The casual reader of historian Frederick Kempe’s Berlin 1961 should prepare for a bit of a surprise. This impressively-researched narrative, which chronicles the dramatic months leading up to the August 13, 1961 middle-of-the-night construction of the Berlin Wall offers a bracing portrait of how an untested, idealistic President John F. Kennedy botched a brutal game of Cold War politics against Soviet premier Nikita Khruschev. Based on unrivaled “access to personal accounts, oral histories, and newly declassified documents,” Kempe meticulously recreates a diplomatic chess game, during which Khruschev came to regard his American counterpart as weak-willed, somebody so afraid of nuclear war that he’d appease Soviet aggression in exchange for peace.
Kennedy’s missteps in this early showdown may have emboldened the Soviet leader, inviting him to test the inexperienced president. The failed, U.S.-sponsored Bay of Pigs invasion damaged Kennedy’s international credibility, as did his glaring lack of resolve at the Vienna Summit meeting. “The consistent message [Kennedy] had sent Khruschev was that the Soviet leader could do whatever he wished on the territory he controlled as long as he didn’t touch West Berlin.” At their fateful meeting in Vienna, the charismatic Kennedy foolishly believed he could charm his Soviet counterpart. Instead, Khruschev’s “raw energy” and unmatched verbosity overpowered “Kennedy’s more subtle charms,” writes Kempe.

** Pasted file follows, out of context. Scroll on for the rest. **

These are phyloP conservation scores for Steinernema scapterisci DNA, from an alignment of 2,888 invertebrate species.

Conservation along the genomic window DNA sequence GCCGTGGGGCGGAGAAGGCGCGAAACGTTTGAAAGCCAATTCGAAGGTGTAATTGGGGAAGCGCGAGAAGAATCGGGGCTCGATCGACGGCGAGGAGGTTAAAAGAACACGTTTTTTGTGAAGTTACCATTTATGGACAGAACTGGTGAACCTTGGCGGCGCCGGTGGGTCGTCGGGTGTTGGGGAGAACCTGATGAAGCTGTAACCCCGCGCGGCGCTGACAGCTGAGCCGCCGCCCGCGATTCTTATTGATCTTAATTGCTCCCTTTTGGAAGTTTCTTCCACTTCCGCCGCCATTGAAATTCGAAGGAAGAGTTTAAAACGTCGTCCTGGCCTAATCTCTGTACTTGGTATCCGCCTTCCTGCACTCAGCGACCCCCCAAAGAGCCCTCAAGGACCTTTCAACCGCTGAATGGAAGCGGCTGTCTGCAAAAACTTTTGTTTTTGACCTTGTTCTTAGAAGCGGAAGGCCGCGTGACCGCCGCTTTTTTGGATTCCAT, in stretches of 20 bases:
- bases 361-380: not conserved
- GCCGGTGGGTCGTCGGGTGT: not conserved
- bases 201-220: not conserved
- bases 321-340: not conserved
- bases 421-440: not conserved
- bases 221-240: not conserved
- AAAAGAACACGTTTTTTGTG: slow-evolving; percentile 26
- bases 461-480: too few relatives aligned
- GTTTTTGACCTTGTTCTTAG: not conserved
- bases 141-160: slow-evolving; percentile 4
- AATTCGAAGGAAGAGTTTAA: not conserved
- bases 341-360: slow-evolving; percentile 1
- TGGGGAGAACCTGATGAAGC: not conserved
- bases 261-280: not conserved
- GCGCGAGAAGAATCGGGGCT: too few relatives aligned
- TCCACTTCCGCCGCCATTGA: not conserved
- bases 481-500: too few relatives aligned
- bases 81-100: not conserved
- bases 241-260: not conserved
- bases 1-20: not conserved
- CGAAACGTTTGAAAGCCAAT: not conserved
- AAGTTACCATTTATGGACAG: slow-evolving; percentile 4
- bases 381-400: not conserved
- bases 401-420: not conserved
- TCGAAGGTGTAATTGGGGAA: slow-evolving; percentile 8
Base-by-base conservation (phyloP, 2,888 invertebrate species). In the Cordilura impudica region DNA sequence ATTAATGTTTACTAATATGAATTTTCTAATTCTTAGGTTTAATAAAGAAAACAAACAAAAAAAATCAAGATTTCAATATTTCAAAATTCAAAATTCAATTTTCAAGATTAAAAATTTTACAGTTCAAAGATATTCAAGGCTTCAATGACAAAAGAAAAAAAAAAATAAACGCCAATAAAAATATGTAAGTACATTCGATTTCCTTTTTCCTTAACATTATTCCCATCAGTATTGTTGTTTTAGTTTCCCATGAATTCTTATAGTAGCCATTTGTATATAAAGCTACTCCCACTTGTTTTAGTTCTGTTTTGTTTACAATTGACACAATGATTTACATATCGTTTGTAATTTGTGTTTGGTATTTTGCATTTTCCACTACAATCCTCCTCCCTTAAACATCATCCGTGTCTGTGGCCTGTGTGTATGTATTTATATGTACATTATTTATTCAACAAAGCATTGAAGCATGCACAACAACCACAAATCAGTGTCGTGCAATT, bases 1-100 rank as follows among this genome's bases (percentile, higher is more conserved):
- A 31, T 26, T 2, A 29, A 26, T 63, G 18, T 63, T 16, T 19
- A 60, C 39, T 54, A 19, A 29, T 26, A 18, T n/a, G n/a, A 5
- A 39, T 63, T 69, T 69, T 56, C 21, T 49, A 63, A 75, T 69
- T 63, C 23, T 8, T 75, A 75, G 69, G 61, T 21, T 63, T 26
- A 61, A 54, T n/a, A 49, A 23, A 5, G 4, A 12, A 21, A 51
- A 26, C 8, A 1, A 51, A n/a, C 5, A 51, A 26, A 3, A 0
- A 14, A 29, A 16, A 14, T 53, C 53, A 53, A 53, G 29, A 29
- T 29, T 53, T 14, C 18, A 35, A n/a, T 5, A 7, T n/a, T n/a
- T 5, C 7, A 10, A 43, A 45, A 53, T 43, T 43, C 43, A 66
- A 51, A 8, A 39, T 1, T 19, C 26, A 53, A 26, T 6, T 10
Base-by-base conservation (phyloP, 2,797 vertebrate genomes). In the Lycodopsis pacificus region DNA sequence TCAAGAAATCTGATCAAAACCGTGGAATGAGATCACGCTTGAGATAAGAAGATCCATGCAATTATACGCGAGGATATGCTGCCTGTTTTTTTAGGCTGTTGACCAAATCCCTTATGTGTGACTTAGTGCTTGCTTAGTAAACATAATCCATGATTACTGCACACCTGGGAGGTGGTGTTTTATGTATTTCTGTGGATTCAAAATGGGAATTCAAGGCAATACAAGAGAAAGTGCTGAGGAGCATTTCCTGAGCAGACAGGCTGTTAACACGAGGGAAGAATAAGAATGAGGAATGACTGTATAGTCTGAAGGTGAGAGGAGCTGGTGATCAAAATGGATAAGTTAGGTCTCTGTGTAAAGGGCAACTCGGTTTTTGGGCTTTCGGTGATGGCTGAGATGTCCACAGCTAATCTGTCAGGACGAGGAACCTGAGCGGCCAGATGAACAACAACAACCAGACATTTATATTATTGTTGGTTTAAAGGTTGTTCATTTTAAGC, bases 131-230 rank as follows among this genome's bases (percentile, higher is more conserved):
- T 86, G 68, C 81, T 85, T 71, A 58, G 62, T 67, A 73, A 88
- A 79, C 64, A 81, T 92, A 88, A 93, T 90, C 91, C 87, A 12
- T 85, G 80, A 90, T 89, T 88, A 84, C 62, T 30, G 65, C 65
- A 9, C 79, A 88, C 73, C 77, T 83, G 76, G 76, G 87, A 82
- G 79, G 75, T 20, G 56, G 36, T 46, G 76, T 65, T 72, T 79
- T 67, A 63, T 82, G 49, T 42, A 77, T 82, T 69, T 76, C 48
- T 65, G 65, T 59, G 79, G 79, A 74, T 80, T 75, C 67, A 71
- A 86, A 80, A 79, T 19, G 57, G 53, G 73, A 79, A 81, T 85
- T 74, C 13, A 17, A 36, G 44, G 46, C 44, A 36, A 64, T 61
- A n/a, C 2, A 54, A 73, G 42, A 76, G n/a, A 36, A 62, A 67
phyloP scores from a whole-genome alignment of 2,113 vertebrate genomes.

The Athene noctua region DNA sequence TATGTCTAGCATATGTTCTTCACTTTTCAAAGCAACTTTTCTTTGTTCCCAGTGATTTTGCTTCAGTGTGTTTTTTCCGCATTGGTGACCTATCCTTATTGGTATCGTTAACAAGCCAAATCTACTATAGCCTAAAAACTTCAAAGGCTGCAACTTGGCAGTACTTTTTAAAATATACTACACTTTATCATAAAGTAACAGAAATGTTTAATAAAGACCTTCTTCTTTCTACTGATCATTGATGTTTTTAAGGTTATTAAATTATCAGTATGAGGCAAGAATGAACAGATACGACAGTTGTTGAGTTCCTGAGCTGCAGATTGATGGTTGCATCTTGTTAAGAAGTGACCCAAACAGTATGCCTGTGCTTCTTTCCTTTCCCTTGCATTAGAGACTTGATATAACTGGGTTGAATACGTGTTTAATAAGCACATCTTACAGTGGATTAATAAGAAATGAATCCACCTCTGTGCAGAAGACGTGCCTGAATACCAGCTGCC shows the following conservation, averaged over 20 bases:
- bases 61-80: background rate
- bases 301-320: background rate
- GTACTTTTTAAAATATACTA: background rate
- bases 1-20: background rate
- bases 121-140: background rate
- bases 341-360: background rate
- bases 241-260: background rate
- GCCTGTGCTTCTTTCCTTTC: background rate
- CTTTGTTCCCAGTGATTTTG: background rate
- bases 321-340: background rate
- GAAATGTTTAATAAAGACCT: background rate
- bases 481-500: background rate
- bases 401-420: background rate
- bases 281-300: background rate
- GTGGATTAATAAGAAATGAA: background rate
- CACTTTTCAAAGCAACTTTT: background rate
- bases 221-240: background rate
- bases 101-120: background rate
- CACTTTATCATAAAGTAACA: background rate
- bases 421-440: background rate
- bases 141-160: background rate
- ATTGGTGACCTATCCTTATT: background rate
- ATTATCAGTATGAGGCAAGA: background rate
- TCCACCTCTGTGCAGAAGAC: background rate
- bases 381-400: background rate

Readers are taken deep inside the dynamics of the entire Berlin crisis, as thousands of East Germany’s “best and brightest” escaped across the border. At Vienna, Kennedy had unwisely conceded Soviet control over East Berlin. Kempe believes that Khruschev ultimately authorized the Berlin Wall because Kennedy’s rhetoric signaled that the U.S. would do nothing to oppose it. His eye-opening account should trigger a serious re-evaluation of President Kennedy’s tumultuous first few months of leadership.